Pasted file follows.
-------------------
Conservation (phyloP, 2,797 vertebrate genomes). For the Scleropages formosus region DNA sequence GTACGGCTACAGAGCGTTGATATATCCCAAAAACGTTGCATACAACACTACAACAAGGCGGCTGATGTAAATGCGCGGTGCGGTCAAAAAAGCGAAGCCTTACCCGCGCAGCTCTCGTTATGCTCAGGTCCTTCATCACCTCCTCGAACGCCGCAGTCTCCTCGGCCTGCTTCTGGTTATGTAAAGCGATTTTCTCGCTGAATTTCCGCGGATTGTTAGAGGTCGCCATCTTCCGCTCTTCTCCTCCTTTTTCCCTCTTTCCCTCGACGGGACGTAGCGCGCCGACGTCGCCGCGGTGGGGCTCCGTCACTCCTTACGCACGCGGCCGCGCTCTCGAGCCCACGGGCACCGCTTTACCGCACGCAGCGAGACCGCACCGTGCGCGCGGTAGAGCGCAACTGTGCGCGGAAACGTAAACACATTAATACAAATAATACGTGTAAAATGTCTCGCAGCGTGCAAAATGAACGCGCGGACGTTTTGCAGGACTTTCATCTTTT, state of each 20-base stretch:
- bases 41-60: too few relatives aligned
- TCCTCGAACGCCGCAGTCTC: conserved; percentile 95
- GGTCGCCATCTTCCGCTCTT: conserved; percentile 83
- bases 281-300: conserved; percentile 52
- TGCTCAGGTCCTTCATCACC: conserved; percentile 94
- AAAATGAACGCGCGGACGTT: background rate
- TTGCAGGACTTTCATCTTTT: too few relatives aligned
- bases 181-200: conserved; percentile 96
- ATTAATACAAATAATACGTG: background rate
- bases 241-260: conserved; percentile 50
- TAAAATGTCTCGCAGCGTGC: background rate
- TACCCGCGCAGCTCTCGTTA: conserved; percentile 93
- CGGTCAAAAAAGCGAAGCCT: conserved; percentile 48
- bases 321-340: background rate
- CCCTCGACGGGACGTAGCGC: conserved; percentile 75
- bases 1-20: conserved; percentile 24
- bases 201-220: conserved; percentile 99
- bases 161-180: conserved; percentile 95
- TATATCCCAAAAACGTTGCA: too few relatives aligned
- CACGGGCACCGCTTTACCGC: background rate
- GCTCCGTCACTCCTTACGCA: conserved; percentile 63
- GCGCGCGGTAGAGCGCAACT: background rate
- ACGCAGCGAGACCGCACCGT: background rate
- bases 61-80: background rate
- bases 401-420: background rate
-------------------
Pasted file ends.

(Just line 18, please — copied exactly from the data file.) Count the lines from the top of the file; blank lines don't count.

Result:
- bases 201-220: conserved; percentile 99